China's Export Pollution Reaches United States, Study Finds

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China exports more than consumer goods to the Unites States. A new study finds that pollution created by industrial China is wafting across the Pacific Ocean and contributing to health and environmental problems on the West Coast. This is the first time a study has measured the effect of Chinese export production, a side-effect of the global demand for cheap consumer goods, on air pollution in the U.S.

West Coast cities like Los Angeles suffered an extra day of smog each year caused by nitrogen oxide and carbon monoxide pumped out by Chinese factories, according to the report. Chinese pollution can account for up to a quarter of sulfate concentrations in the United States on certain days, indicating just many toxic fumes journey across the ocean. Sulfate pollution is caused by burning fossil fuels in China. The industrial pollutants, including cancer-causing black carbon, traveled to the U.S. on westward moving winds known as "westerlies."

"Pollution from China is having an effect in the U.S., and we need to recognize how that is affecting both our background ozone levels and also particulates that are reaching the West Coast," Don Wuebbles, professor of atmospheric science at the University of Illinois at Urbana-Champaign, told CNN.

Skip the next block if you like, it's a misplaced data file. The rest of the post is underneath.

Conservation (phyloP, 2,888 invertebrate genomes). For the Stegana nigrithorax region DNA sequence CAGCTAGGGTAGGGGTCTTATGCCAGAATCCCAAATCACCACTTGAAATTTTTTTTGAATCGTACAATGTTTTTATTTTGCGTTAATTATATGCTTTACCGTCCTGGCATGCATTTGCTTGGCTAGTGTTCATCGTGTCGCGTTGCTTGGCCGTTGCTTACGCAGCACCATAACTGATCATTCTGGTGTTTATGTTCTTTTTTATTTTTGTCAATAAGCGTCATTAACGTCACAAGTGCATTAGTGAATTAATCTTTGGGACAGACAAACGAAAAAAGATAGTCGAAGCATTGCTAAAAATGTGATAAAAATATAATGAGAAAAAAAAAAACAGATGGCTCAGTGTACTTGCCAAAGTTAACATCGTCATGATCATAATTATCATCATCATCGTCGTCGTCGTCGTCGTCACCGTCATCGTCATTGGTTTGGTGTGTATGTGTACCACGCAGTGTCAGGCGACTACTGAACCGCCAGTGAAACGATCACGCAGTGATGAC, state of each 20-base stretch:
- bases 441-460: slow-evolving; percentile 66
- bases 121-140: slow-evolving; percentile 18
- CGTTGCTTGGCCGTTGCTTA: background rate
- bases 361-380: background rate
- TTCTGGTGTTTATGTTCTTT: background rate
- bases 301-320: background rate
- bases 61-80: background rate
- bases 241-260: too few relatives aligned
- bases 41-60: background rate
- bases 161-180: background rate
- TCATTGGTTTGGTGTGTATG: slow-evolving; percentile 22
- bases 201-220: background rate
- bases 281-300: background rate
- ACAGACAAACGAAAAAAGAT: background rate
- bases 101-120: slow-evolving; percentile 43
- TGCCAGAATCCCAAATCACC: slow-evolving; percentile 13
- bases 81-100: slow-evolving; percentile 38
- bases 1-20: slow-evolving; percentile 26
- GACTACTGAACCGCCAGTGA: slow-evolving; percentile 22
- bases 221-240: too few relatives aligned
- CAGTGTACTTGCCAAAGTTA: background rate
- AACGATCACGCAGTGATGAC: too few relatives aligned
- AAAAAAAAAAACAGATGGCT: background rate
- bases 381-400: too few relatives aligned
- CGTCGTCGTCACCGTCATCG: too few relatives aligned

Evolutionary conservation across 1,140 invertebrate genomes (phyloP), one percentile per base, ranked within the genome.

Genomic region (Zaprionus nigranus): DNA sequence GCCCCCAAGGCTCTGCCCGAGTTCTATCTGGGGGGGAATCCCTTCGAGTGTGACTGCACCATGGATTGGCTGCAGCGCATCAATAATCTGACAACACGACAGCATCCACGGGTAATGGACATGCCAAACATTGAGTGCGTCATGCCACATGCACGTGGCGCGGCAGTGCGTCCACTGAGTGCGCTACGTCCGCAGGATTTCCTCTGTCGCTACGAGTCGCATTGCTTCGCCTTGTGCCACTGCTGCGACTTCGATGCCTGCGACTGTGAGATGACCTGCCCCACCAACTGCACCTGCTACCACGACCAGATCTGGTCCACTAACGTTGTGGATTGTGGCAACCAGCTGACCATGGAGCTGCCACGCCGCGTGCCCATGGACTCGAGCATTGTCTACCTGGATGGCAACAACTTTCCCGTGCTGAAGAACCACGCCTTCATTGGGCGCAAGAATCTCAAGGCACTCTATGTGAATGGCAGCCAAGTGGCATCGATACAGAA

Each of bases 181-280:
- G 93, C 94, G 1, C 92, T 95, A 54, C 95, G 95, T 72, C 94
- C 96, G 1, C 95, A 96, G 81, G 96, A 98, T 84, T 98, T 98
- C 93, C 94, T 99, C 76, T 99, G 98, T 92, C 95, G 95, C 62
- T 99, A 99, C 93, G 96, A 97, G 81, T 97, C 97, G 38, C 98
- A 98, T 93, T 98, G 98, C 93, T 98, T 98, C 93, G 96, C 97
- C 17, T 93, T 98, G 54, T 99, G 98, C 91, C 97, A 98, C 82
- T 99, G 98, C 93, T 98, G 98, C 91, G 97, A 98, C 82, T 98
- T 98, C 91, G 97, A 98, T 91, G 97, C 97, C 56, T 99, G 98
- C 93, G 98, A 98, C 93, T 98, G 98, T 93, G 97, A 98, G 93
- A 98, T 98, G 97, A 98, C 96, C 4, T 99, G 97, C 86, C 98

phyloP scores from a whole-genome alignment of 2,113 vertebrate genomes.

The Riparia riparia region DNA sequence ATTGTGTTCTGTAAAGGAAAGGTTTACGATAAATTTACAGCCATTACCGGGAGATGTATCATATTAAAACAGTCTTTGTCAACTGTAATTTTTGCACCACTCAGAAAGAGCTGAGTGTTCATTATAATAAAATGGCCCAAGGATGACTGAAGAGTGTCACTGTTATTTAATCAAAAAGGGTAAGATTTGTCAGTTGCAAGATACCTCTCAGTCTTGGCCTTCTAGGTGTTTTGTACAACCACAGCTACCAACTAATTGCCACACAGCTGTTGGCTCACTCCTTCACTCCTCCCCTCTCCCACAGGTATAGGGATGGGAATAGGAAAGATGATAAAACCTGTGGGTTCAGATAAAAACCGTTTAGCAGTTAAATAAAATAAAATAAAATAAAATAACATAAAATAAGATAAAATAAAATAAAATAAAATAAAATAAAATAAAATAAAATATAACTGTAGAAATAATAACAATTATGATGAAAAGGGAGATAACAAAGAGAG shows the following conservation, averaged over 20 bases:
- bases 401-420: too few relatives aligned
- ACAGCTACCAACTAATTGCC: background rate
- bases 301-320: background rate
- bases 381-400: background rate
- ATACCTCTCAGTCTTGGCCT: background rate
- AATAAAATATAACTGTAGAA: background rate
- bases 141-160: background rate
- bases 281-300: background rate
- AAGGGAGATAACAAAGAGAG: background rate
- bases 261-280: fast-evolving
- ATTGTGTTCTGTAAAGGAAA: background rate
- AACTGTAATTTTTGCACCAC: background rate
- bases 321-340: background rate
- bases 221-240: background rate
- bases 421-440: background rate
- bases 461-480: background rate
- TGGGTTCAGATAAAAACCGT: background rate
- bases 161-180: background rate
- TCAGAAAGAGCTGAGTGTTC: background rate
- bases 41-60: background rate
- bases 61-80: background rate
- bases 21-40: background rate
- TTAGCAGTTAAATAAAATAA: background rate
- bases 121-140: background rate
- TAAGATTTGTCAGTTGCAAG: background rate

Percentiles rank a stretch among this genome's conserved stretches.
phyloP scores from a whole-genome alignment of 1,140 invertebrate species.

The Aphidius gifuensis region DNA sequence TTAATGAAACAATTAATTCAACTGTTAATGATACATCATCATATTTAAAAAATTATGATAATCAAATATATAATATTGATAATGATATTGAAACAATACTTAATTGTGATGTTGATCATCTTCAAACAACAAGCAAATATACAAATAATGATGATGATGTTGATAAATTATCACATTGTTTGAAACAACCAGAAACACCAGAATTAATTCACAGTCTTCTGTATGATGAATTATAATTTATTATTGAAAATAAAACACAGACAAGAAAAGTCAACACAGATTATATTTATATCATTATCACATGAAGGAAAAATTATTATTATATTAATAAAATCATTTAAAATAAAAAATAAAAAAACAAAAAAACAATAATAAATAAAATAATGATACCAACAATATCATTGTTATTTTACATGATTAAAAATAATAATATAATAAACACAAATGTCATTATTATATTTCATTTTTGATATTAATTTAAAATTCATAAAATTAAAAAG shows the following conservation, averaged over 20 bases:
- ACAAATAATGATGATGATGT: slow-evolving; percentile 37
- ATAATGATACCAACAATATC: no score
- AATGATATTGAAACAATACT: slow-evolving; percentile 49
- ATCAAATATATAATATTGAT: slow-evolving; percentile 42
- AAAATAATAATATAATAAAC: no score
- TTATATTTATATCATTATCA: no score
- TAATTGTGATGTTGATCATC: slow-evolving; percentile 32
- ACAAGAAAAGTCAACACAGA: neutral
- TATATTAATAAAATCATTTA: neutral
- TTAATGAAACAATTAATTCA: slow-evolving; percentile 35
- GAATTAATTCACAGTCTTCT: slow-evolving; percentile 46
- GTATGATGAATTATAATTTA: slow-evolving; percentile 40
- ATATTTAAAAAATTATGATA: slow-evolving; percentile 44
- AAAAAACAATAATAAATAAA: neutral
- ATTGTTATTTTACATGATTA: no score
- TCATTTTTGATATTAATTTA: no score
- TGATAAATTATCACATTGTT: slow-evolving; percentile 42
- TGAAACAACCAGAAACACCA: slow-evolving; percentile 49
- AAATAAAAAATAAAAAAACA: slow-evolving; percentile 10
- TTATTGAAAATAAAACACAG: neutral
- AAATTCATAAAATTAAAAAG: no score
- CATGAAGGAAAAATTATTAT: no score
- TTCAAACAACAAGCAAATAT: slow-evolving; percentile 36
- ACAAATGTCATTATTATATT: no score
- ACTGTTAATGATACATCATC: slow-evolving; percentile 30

The research, conducted by a group of Chinese and American scientists, was published by Proceedings of the National Academy of Sciences, a group that also reported the link between air pollution and a decrease in life expectancy in north China. The report also states that between 17 and 36 percent of air pollutants in China in 2006 were related to production of export goods, and a fifth of those were tied to U.S.-China trade.

The U.S. is not the only country that receives clouds of second-hand pollution. According to Reuters, neighboring Japan and South Korea have been exposed to the toxic smog, the by-product of factory production, for the past twenty years due to China's lax industrial and environmental regulations.

Last week, China issued its first smog warning of the year, telling residents to plan for toxic fumes that cause persistent colds, cough, and black phlegm. And to keep tabs on the China's shocking air quality, the U.S. Embassy in Beijing set up an air quality monitor to take regular readings.

This fascinating infographic from the Guardian clearly shows the enormous differences in environmental quality between the U.S. and China. China has over five times the amount of air pollution, and nearly twice as many carbon emissions.